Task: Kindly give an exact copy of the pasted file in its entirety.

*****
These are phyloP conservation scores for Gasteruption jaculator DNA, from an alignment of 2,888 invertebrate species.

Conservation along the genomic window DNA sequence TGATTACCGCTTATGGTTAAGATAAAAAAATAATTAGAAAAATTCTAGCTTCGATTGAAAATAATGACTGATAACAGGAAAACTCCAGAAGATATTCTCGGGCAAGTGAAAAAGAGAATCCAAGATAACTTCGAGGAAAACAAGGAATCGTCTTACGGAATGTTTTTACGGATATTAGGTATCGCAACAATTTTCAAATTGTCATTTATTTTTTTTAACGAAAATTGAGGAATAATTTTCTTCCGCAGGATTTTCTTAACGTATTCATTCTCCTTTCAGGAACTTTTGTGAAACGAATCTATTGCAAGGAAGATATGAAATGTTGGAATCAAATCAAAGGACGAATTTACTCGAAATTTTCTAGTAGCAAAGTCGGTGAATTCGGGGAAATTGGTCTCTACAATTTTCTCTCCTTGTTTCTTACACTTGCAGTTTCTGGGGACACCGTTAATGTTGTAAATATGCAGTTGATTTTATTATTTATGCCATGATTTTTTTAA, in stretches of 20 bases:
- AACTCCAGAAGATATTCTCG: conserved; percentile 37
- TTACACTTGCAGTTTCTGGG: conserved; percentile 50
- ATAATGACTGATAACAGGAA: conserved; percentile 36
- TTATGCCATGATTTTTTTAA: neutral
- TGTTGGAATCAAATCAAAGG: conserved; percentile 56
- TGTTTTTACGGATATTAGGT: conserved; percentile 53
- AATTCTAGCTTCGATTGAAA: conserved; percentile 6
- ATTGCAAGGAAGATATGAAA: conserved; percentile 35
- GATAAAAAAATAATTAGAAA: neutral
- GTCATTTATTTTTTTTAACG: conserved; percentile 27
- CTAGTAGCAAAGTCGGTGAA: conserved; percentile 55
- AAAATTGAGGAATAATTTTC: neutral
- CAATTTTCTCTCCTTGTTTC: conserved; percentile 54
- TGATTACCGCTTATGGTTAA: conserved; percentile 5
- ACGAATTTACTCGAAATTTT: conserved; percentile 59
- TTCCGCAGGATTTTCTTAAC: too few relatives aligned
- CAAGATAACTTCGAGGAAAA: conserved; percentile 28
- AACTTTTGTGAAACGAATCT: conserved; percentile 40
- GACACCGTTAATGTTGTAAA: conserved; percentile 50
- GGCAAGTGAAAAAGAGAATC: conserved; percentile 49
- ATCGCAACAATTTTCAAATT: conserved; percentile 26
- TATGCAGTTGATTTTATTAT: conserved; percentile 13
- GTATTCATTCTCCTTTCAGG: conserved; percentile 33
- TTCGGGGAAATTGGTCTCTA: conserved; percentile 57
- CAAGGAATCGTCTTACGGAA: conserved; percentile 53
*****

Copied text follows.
These are phyloP conservation scores for Gasteruption jaculator DNA, from an alignment of 2,888 invertebrate species.

Conservation along the genomic window DNA sequence TGATTACCGCTTATGGTTAAGATAAAAAAATAATTAGAAAAATTCTAGCTTCGATTGAAAATAATGACTGATAACAGGAAAACTCCAGAAGATATTCTCGGGCAAGTGAAAAAGAGAATCCAAGATAACTTCGAGGAAAACAAGGAATCGTCTTACGGAATGTTTTTACGGATATTAGGTATCGCAACAATTTTCAAATTGTCATTTATTTTTTTTAACGAAAATTGAGGAATAATTTTCTTCCGCAGGATTTTCTTAACGTATTCATTCTCCTTTCAGGAACTTTTGTGAAACGAATCTATTGCAAGGAAGATATGAAATGTTGGAATCAAATCAAAGGACGAATTTACTCGAAATTTTCTAGTAGCAAAGTCGGTGAATTCGGGGAAATTGGTCTCTACAATTTTCTCTCCTTGTTTCTTACACTTGCAGTTTCTGGGGACACCGTTAATGTTGTAAATATGCAGTTGATTTTATTATTTATGCCATGATTTTTTTAA, in stretches of 20 bases:
- AACTCCAGAAGATATTCTCG: conserved; percentile 37
- TTACACTTGCAGTTTCTGGG: conserved; percentile 50
- ATAATGACTGATAACAGGAA: conserved; percentile 36
- TTATGCCATGATTTTTTTAA: neutral
- TGTTGGAATCAAATCAAAGG: conserved; percentile 56
- TGTTTTTACGGATATTAGGT: conserved; percentile 53
- AATTCTAGCTTCGATTGAAA: conserved; percentile 6
- ATTGCAAGGAAGATATGAAA: conserved; percentile 35
- GATAAAAAAATAATTAGAAA: neutral
- GTCATTTATTTTTTTTAACG: conserved; percentile 27
- CTAGTAGCAAAGTCGGTGAA: conserved; percentile 55
- AAAATTGAGGAATAATTTTC: neutral
- CAATTTTCTCTCCTTGTTTC: conserved; percentile 54
- TGATTACCGCTTATGGTTAA: conserved; percentile 5
- ACGAATTTACTCGAAATTTT: conserved; percentile 59
- TTCCGCAGGATTTTCTTAAC: too few relatives aligned
- CAAGATAACTTCGAGGAAAA: conserved; percentile 28
- AACTTTTGTGAAACGAATCT: conserved; percentile 40
- GACACCGTTAATGTTGTAAA: conserved; percentile 50
- GGCAAGTGAAAAAGAGAATC: conserved; percentile 49
- ATCGCAACAATTTTCAAATT: conserved; percentile 26
- TATGCAGTTGATTTTATTAT: conserved; percentile 13
- GTATTCATTCTCCTTTCAGG: conserved; percentile 33
- TTCGGGGAAATTGGTCTCTA: conserved; percentile 57
- CAAGGAATCGTCTTACGGAA: conserved; percentile 53